So Long Summer; Hello Fall!

So Long Summer; Hello Fall!
Christopher Flores caught his limit of nice eating-size kings, and a 58-pound cobia!

Every season must come to an end and the summer of 2018 will definitely be missed. We were blessed with phenomenal catches this year of kingfish, cobia, tarpon, dolphin, red snapper, and trout.

The extended red snapper season was a definite boon to our coastal economies. Good weather conditions coincided with weekends making for more enjoyable offshore trips. I noticed much more activity throughout the summer instead of concentrated effort during a shorter snapper season. The extended federal season may have decreased the effort targeting nearshore snapper. I expect above average state water snapper catches over the cooler months.

The kingfish and cobia were very cooperative this season. Most nearshore trips yielded cobia and always large quantities of kingfish. It was the norm to have king limits and/or release many. Most of the kings were of good table fare, under 15-pounds, and cobia were 38-44 inches mostly. We did have some larger kings in the upper 30s to 40-pounds, and cobia in the 50-pound class. One cobia when weighed was the CCA STAR Tournament first runner-up. It tipped the POC Fishing Center registered scale at 70-lb 13-oz. 

Seasons Change

Summer is on the way out and fall is quickly approaching. The decreasing daylight hours, cooler water temperatures, and light frontal passages all signal the change. Winds become variable and humidity drops once the light cool fronts start their coastal approaches. And the fish begin fattening up!

Concentrations of fish, large and small start the move, migrating toward the warmer waters of the Gulf. Baitfish and gamefish move toward the jetties and passes leading out of the bays. Many times schools of each stage at these exiting channels waiting for a signal, a push or primal instinct telling them to leave the bay systems. Until they are signaled, they feed heavily in these staging areas.

The Mullet Run

The mullet run will be kicking off this month, just as it does every year. The predator fish sense this as well. As the mullet schools congregate you can look to many of the local hotspots to find them. Many mornings I let my nose tell me where to fish, often the smell of big schools are strong in the air. Look to channel edges, rock groins, passes, water bodies intersecting the ICW, windward shorelines and water body drains for schools.


Redfish once again start schooling early in the month on bay shorelines. Groups of different sized fish mix to form a ravenous traveling mass. As the reds move toward the gulf they gain momentum and become very predictable targets. Wave after wave of fish concentrate where the food source is stacked up, close to the gulf.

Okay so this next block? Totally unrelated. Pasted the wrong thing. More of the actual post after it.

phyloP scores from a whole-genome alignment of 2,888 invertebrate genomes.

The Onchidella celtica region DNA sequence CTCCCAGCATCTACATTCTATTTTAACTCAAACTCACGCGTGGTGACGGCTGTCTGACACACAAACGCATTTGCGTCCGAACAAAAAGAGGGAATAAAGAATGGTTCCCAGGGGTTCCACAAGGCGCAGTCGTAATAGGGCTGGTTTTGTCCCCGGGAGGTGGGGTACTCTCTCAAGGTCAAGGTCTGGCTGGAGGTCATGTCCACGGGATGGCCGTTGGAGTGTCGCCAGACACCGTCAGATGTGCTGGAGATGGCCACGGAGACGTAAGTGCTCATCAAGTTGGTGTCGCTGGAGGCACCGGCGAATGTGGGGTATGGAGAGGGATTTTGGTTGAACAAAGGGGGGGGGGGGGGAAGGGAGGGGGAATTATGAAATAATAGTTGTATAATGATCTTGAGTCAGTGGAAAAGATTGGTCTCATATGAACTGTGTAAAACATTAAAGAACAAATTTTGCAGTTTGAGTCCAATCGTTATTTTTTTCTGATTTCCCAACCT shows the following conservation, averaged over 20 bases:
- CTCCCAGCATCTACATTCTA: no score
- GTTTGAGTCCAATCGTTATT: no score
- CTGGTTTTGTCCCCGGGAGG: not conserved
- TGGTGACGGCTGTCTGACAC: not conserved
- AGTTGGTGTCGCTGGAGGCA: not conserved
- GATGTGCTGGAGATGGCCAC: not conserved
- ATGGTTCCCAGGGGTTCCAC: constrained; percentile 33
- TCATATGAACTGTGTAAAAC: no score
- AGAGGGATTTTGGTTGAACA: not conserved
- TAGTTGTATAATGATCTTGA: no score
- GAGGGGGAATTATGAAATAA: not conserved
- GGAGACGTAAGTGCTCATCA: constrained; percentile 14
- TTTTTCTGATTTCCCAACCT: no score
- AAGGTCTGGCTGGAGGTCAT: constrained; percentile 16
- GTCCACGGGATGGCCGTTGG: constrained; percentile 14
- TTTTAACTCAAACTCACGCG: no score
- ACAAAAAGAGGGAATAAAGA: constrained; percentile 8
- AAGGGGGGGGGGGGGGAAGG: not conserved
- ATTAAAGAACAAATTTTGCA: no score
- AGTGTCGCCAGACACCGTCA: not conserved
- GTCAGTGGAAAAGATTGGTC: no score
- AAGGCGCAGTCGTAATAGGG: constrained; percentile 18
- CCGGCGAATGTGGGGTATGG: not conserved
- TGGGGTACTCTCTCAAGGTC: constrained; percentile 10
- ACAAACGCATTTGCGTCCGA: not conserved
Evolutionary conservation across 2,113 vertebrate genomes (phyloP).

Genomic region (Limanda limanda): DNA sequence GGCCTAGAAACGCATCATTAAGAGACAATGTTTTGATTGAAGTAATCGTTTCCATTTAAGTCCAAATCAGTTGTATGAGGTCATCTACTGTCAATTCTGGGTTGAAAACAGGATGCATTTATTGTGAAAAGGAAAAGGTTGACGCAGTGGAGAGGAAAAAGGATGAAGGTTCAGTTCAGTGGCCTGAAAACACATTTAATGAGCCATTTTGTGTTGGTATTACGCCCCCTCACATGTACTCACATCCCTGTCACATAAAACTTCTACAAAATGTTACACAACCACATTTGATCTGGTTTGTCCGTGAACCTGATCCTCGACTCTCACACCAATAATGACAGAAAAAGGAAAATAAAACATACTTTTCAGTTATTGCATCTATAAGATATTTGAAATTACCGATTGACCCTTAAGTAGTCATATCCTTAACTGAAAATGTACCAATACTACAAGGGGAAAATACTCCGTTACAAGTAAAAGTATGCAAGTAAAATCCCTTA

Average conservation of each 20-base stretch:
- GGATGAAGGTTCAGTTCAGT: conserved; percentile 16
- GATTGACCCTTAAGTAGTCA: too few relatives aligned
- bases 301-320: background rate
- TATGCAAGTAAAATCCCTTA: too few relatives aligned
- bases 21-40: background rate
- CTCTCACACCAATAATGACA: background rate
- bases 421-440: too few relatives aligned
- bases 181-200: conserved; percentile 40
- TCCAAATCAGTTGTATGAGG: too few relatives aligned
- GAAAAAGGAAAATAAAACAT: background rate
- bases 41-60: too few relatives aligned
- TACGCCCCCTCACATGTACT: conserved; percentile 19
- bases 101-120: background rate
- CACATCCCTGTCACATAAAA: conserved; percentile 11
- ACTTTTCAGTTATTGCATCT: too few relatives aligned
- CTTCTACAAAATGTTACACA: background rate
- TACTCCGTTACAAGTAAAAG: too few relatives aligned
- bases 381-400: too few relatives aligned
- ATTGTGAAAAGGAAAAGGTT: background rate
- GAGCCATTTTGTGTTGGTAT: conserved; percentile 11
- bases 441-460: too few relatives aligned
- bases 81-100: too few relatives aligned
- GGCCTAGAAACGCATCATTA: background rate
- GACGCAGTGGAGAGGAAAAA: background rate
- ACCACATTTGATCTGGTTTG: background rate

When targeting schooling reds I like to use the most readily available bait in the area. This time of the year mullet will get the most orders from the menu. A castnet is the best way to procure fresh bait. Some days fresh cut bait may out-fish a lively bait, so mixing up the offerings can increase catches.

Spreading some chunks of chum in the intended fishing area definitely helps. Cutting up fresh mullet is good, but Spanish sardines and menhaden really get their attention. The oils in these fish travel much farther in the current bringing fish to you from a longer distance.

Nearshore Structure

September is an excellent month to fish shallow wrecks, reefs and submerged wellhead obstructions. These types of structure really come to life with the fish in transition.

With the majority of state water depths of 70’ or less most bottom structure will host a variety of species. Red snapper, mangrove snapper, kingfish, Spanish mackerel, shark, cobia and bonito are all available. Larger red snapper start migrating into state waters and mangrove snappers will school up in the 40’ depth range, peaking around the full moon.

As the month ages the nearshore structures really heat up. Upper-slot reds and black drum invade from inshore and sheepshead gather, getting ready for an inshore return. Bluefish schools are more prevalent and the ever-present spadefish are more apt to bite a baited hook.

Nearshore Bait Schools

Dusky anchovies are hitting their peak numbers and will form massive bait shoals this month. Most nearshore fish adore the anchovies and gorge on the schools. Look for terns diving or for bonito birds hopping across the surface to giveaway the anchovies location.

I’ve seen very large sharks, kingfish, Spanish mackerel, bonito, bull reds, cobia, jack crevalle and tarpon gorging simultaneously within the same bait shoal. For the larger fish, a fresh dead or live mullet, pinfish, or menhaden gets guaranteed attention. With one cast being a 10lb kingfish and the next being a 100lb blacktip. Steel leaders get the most fish to the boat but 100lb and larger mono leaders work well, too.

Smaller fish like Spanish mackerel and bonito can be caught readily on 1/8-ounce speck rigs with pink and bright orange colors getting the most bites. The same spoons we normally throw for them in the summer work just great for fall.

The end of summer and beginning of fall make for some of the best times to get on the water. Now is the time for excellent catching opportunities, comfortable weather, and reduced fishing pressure. Come join us on the coast if you can, I think you’ll like what’s going on down here.